Thousands of Uber employees are said to be still able to use ‘God view’ to track customers of the ride service in real time almost two years after the company claimed to have restricted access to the data. Employees of the company are said to be tracking both public figures and exes.

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The claim was made in a court declaration signed by the company’s former forensic investigator Ward Spangenberg, reports Reveal. Spangenberg said that he was fired after repeatedly warning the company that it was in breach of data protection and consumer privacy laws. He is suing the company for wrongful termination.

“Uber’s lack of security regarding its customer data was resulting in Uber employees being able to track high profile politicians, celebrities, and even personal acquaintances of Uber employees, including ex-boyfriends/girlfriends, and ex-spouses,” Spangenberg wrote in a court declaration, signed in October under penalty of perjury […]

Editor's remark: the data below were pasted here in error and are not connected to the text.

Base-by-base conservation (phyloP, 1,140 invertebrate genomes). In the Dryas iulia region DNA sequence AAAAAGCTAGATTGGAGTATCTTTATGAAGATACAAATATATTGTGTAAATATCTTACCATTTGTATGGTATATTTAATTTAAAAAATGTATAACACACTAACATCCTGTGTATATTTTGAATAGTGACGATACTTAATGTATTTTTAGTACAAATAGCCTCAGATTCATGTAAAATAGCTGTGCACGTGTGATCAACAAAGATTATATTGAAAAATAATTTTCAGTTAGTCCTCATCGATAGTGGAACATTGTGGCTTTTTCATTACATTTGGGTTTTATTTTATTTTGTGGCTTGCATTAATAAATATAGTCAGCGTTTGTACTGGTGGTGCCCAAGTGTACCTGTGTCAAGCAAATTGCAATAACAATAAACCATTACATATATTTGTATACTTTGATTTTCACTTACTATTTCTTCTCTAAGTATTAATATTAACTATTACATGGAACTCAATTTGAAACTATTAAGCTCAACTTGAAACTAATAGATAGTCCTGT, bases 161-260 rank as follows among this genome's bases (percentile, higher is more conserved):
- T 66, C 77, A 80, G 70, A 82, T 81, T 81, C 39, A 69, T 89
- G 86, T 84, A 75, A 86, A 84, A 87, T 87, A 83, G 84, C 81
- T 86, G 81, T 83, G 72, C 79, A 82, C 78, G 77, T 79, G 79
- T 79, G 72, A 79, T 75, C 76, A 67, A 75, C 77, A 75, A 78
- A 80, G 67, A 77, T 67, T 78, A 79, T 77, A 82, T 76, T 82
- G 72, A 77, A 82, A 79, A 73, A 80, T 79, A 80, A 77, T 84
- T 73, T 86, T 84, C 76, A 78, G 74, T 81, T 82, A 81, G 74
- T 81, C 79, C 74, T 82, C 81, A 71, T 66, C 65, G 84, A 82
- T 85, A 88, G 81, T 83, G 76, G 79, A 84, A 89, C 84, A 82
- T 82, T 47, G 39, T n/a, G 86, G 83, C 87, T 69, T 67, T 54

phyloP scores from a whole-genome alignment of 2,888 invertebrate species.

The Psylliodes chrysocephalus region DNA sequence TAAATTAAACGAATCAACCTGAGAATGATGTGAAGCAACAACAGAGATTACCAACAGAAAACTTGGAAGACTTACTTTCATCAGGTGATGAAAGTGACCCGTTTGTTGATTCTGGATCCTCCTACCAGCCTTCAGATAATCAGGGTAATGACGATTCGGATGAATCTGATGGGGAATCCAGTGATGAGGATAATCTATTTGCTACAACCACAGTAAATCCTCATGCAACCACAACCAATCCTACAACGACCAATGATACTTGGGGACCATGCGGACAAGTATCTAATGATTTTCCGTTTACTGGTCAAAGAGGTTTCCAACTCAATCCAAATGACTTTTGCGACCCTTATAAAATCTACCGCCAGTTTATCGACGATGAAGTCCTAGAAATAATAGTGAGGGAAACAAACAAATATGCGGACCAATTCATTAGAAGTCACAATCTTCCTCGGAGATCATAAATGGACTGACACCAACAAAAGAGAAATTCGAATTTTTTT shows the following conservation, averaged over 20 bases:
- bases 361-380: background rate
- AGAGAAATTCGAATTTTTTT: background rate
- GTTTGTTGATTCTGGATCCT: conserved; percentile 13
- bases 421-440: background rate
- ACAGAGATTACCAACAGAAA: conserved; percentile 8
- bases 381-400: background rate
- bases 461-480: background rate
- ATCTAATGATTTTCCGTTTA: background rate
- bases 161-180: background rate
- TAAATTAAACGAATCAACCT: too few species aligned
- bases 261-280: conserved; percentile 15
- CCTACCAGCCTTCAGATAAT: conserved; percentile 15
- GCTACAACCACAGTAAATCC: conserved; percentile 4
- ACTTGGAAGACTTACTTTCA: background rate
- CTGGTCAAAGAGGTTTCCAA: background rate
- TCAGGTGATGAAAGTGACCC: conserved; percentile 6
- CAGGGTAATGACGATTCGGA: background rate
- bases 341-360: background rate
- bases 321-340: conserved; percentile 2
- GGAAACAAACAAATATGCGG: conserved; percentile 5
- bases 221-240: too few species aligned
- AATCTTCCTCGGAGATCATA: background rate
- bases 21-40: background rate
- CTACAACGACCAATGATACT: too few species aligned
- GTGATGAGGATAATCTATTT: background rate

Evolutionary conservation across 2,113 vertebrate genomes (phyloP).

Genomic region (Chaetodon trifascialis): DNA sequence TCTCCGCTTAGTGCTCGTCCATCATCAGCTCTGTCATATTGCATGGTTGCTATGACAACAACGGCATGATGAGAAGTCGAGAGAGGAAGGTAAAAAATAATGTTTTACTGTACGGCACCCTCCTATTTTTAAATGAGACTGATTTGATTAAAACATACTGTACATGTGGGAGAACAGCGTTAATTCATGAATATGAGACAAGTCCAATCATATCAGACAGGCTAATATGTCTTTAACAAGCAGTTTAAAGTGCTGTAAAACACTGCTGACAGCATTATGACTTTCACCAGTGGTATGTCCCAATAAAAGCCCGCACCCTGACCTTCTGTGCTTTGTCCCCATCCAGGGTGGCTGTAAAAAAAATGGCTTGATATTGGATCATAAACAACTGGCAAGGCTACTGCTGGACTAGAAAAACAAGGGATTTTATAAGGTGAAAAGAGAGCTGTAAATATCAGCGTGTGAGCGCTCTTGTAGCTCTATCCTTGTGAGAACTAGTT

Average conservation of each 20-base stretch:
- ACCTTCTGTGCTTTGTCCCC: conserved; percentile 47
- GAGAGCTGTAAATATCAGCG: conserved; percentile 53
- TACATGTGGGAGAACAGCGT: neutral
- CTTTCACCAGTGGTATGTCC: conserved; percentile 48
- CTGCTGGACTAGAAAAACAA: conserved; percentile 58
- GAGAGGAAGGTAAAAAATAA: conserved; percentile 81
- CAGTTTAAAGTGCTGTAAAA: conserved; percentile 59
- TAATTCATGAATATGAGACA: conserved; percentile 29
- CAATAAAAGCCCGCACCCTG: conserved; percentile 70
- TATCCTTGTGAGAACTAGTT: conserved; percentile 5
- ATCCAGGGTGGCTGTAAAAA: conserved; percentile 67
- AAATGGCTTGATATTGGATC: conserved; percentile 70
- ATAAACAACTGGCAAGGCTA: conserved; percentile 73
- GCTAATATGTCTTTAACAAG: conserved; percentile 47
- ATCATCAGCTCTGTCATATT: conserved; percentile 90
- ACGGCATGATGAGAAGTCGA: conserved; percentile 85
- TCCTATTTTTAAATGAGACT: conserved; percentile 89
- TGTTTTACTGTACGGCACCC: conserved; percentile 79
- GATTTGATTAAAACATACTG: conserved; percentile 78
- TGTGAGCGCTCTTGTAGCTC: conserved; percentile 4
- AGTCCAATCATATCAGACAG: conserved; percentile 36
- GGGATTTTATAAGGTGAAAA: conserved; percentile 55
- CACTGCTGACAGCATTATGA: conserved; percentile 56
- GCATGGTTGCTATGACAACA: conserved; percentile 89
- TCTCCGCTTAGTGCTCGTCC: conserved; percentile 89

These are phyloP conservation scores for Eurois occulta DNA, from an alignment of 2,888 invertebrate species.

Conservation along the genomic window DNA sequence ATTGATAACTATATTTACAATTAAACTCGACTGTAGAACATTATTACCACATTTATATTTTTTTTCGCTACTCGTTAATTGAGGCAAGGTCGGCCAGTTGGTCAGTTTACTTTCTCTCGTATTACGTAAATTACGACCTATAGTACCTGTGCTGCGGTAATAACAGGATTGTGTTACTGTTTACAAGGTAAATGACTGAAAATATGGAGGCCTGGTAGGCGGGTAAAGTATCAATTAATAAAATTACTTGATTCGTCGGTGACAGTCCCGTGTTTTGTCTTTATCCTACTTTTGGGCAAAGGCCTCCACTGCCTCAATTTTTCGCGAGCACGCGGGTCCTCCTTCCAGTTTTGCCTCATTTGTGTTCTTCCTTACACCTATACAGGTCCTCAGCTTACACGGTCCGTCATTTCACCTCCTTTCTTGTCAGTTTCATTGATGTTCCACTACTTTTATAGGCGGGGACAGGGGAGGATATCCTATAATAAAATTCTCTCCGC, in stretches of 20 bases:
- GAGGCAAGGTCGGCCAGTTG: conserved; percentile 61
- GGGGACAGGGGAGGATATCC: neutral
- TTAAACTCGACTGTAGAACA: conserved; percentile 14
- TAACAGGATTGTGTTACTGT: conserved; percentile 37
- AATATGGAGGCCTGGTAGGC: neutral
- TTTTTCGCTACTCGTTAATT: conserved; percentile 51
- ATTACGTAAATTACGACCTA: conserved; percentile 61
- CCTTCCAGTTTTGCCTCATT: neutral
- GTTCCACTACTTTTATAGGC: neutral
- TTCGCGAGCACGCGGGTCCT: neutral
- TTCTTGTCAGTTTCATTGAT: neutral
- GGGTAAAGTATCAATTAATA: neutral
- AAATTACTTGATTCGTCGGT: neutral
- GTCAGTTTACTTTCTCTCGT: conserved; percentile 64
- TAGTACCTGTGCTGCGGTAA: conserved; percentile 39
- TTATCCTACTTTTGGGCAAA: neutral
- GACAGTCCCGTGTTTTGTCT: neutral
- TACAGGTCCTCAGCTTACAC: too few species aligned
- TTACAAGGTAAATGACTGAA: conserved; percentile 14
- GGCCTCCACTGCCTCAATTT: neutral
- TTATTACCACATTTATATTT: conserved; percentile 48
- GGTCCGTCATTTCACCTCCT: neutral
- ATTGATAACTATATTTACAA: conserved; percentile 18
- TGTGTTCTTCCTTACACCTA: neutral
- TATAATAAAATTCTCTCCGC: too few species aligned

Thousands of employees throughout the company, they said, could get details of where and when each customer travels. Those revelations could be especially relevant now that Uber has begun collecting location information even after a trip ends.

He claimed that Uber’s supposed ‘restricted access’ to live ride data amounted to no more than requiring employees to promise not to do so without good reason. While Uber denied the claim, five security professionals formerly employed by the company told Reveal that Spangenberg was correct.

Spangenberg also claims that Uber deliberately frustrated law enforcement investigations into its practices.

Spangenberg said Uber deleted files it was legally obligated to keep. And during government raids of foreign Uber offices, he said the company remotely encrypted its computers to prevent authorities from gathering information.

Uber acknowledged that employees had been fired for improper access to customer data, but claimed that these were isolated cases.

In a statement, Uber said it maintains strict policies to protect customer data and comply with legal proceedings. It acknowledged that it had fired employees for improper access, putting the number at “fewer than 10.”

Security sources say that Uber’s information security practices are currently under investigation by the Federal Trade Commission.

In its response to the lawsuit, Uber said that it ‘generally denies each and every allegation.’

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